I happened to find an unbeatable price on a Patriot Gamer Series PC3-12800 6GB DDR3 Kit (review here), but I have no idea what the best deal is today. I’m a “most bang for your buck” shopper. For those of you who are a bit more discriminating:
* Mainstream-Ready? DDR3-1600 Shootout
* The Great DDR3 1600MHz Memory Showdown
* Xtreem.com | Focus on DDR3
* Benchmarkreviews: DDR3 Review Series

Winding down for today…
Since we are talking about cutting-edge hardware here, and “enthusiast”-level performance gear (aka “high-end”) means that these items will not be in the “student” or “budget” price ranges – some “sticker shock” is to be expected. That said, prices have come down on these items enough that you are no longer paying the premium. Still, you can buy a whole new PC for less than an i-Series upgrade…

I was able to use my existing power supply and graphics cards. And at least for now, I am not going to go nuts over-clocking the CPU, so I can stay with the stock CPU cooler and I had a well-ventilated gaming case. This reduced my upgrade cost but your situation might be different — an i7 upgrade path probably will require a more powerful PSU and more efficient cooling, and you should budget accordingly.

Copyright 2007-2010 © Tech Paul. All Rights Reserved. jaanix post to jaanix.


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March 1, 2010 Posted by | advice, computers, hardware, how to, PC, performance, tech, upgrading | , , , , , , , , , , , , , , , , , , | 21 Comments

Part 3 | The Best CPU?

This week I started an article series due to my most recent PC hardware upgrade, as I have a new recommendation for those who are interested in maximum computer performance — I rebuilt a machine into an i7, X58, DDR 3, SLI ‘rig’ and its performance is impressive. I am quite taken with the i7/X58 combo.
[note: each of those acronyms is “clickable” for those interested in learning more details. I will try to avoid Geek jargon here..]Intel_Core_i7
Earlier, I wrote a 4-part series on the ‘How To’s’ of upgrading your CPU, and suggest it as a preface (please refer to part 1, Replacing or Upgrading Your CPU).

In the previous Part 2 | The Best CPU? I started discussing this hardware upgrade by focusing on i7-920 CPU. Hyper-threading, new chip architecture, and easy (stable) over-clocking give this CPU performance numbers that make it arguably the best CPU available to us “consumers” today. And it has been around long enough now that the price has dropped to “reasonable”.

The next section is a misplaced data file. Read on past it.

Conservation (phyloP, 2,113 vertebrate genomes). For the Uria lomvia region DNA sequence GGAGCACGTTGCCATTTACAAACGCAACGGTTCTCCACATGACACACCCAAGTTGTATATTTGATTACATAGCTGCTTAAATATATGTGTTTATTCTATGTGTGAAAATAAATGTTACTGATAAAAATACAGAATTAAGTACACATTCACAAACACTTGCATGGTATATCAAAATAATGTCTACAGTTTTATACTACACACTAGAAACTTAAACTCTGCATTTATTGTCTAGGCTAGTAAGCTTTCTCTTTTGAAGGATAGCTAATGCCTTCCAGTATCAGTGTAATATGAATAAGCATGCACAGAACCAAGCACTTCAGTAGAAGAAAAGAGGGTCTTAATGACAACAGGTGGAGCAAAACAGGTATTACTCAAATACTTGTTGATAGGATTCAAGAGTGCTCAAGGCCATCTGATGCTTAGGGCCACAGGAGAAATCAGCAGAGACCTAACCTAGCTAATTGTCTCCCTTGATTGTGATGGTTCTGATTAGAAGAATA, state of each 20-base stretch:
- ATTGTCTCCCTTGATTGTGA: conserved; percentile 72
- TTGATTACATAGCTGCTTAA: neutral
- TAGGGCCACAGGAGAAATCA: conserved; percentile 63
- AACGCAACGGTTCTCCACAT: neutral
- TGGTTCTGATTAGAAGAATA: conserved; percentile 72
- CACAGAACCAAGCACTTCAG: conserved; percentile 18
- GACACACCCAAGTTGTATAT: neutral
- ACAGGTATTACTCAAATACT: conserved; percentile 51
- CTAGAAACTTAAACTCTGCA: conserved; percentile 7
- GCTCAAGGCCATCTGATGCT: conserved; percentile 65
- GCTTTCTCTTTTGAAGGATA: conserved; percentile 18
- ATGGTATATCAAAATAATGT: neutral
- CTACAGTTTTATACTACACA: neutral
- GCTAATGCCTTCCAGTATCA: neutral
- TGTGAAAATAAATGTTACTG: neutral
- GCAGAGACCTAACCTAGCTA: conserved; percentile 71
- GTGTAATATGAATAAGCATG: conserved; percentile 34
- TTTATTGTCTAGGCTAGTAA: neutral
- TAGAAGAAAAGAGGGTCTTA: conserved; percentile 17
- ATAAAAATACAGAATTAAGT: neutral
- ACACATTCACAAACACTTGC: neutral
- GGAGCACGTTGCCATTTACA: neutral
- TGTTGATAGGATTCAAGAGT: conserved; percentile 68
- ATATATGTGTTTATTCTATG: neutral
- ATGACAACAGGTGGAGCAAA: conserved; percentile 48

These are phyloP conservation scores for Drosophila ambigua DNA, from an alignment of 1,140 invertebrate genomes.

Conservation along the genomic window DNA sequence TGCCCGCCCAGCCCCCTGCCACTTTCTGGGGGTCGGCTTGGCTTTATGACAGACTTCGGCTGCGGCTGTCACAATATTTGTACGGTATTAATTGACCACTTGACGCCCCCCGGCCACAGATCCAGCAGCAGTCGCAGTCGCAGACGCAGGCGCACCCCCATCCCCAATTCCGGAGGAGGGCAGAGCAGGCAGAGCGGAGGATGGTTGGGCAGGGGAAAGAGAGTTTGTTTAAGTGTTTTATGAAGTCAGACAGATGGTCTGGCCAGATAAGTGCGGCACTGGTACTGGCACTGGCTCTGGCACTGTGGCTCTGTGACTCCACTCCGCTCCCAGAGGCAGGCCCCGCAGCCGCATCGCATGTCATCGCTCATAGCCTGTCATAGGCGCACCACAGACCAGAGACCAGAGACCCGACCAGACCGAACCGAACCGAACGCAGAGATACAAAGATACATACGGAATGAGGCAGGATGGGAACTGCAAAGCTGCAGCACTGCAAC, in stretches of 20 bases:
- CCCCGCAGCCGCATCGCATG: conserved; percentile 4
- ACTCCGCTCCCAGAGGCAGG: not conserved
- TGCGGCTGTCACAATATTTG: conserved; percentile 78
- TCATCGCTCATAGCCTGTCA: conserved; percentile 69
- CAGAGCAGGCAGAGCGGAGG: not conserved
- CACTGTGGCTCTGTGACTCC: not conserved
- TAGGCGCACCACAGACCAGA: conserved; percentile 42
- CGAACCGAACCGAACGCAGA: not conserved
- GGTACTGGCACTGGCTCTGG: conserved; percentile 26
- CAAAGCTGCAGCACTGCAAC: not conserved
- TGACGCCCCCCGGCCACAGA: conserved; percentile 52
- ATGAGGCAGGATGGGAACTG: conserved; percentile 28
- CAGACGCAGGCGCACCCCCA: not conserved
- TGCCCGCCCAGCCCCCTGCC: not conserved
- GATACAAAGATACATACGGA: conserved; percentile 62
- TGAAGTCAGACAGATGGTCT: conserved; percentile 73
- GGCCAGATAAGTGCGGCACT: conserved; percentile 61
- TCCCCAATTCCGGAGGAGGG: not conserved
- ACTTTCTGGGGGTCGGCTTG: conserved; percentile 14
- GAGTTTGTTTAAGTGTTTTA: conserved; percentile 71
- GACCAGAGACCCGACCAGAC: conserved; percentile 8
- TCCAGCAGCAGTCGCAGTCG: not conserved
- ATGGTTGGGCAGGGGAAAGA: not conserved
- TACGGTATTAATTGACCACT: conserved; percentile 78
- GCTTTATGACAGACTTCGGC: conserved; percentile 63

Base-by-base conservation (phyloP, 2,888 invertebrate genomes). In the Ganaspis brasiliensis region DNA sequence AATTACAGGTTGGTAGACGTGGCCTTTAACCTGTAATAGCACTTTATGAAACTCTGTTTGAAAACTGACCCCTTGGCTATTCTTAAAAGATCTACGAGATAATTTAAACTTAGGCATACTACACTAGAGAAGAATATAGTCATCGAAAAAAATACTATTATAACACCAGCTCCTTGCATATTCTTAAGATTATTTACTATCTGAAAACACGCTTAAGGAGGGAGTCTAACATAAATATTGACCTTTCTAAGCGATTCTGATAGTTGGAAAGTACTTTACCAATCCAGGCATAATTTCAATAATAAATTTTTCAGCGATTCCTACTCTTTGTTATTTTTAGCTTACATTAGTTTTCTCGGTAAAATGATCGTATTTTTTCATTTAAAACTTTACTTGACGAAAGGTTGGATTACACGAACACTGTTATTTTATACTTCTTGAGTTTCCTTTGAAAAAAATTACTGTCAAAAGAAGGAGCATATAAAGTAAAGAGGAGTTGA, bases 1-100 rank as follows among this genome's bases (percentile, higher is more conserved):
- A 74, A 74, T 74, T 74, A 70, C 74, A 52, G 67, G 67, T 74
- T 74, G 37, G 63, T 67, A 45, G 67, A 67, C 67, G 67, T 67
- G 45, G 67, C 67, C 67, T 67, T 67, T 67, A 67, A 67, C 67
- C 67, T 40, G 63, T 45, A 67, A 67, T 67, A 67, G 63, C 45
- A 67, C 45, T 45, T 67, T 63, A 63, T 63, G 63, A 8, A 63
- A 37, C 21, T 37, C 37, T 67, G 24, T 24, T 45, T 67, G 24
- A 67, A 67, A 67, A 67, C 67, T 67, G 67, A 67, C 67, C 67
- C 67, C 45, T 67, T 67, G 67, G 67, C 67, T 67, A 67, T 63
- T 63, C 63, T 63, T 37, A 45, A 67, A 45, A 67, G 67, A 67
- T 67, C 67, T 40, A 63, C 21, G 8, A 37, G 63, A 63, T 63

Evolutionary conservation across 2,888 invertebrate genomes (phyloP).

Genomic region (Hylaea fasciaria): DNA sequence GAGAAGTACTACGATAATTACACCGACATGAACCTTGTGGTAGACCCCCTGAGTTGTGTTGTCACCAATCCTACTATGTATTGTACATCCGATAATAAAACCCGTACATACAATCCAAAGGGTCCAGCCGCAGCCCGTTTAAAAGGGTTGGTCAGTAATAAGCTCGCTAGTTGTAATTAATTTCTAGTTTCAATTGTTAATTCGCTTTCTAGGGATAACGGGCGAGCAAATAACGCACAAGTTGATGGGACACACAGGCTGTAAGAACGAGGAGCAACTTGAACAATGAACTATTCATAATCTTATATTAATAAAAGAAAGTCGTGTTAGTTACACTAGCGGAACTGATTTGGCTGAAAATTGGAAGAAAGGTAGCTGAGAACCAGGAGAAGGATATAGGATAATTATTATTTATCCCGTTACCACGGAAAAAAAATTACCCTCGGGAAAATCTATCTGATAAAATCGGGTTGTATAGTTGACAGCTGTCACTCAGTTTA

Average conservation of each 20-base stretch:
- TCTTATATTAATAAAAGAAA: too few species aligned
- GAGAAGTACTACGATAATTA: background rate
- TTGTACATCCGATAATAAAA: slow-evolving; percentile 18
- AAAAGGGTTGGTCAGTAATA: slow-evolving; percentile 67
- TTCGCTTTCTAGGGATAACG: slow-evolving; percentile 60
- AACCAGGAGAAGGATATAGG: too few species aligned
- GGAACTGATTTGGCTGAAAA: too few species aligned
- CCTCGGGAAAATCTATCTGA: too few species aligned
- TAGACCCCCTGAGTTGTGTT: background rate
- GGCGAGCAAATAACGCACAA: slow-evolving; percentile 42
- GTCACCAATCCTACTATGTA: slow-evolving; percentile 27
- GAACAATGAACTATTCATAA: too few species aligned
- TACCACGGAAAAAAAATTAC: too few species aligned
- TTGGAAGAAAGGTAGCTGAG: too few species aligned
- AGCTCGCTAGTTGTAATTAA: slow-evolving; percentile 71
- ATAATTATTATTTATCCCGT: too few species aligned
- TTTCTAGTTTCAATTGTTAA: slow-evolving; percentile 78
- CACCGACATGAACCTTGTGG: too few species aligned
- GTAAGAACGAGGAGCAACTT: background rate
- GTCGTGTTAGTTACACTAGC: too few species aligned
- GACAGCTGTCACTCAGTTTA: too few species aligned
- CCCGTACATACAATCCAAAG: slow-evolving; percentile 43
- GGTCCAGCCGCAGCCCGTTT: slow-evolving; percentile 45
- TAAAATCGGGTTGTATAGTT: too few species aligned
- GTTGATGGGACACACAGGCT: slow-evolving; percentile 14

• Turbo Boost technology – To maximize speed for heavy applications
  • Hyper Threading – Intel has brought back its hyper threading technology first seen in its Pentium Processors to allow a new level of parallel performance with 8 threads available for multi-tasking.
  • QuickPath Interconnect – is designed for increased bandwidth and low latency. It can achieve data transfer speeds as high as 25.6 GB/sec.
  • Smart Cache – For better and more optimized handling of cache memory
  • Integrated Memory Controllers – Supporting three channels of DDR3 Memory (1066 Mhz) to produce a whopping 25.6 Gb/Sec memory bandwidth.
  • HD Boost – For improved performance in a wide spectrum of Multimedia and compute-intensive applications.

[a brief aside: to be fair, this thread on Tom’s Harware.com, (GAMERS ONLY) i7 vs 955/ is 300$ worth it?, posits that a particular (over-clocked) AMD CPU is the smarter way to go for gamers.. and I think the writer’s point may be correct.]

But going with an i7 as your upgrade path does mean that you will also need a new motherboard.

The i-Series CPU’s new design and on-chip features require a new socket, chipset, and also the newer DDR3 RAM memory –> the i7 needs to be matched to a “50-series” chipset.

I went with the newer X58 chipset because I was building a “performance gaming rig” with dual graphics cards, in what is known as an “SLI/Crossfire” configuration (the motherboard must have two or more PCIe graphics “slots”) and the X58 motherboards have the ICH10R chip which allows – for the first time really – both cards to transfer data at 16x. The 55’s don’t have the ICH10R.
(Prior to this, the 16x graphics datapath was ‘split’ between cards in an SLI config to 8x, 8x. With the X58/ICH10R it is 16x, 16x.)

The Intel X58 Express Chipset supports the latest 45nm Intel Core i7 processor family at 6.4 GT/s and 4.8 GT/s speeds via the Intel® QuickPath Interconnect (Intel® QPI). Additionally, this chipset delivers dual x16 or quad x8 PCI Express* 2.0 graphics card support, and support for Intel® High Performance Solid State Drives. SLI

Now, I would like to tell you that this effectively doubled my graphics cards’ ability to pump out the frames-per-second.. but if you have been around computers for a while you will know that doubling some performance number or other does not make your computer appear to do things twice as fast. Machines simply don’t work that way.

What it does mean is, the machine is capable of handling a heavier ‘load’ before you notice slow downs. And in computer graphics, ‘load’ means things like driving a larger monitor at a higher resolution. And specific to computer gaming, ‘load’ means ‘features’ — like shading, anti-aliasing, and Vsync, etc. — often referred to as “the bells and whistles”.

I can tell you it is true, if you can run your game on a large screen, with the “bells and whistles” on (or “dialed up”) and you do not experience slow downs, such as lag or a slideshow style framerate, you will have a better gaming experience. Typically that means you become more “immersed” in the game’s environment… mostly because it is more “real looking”.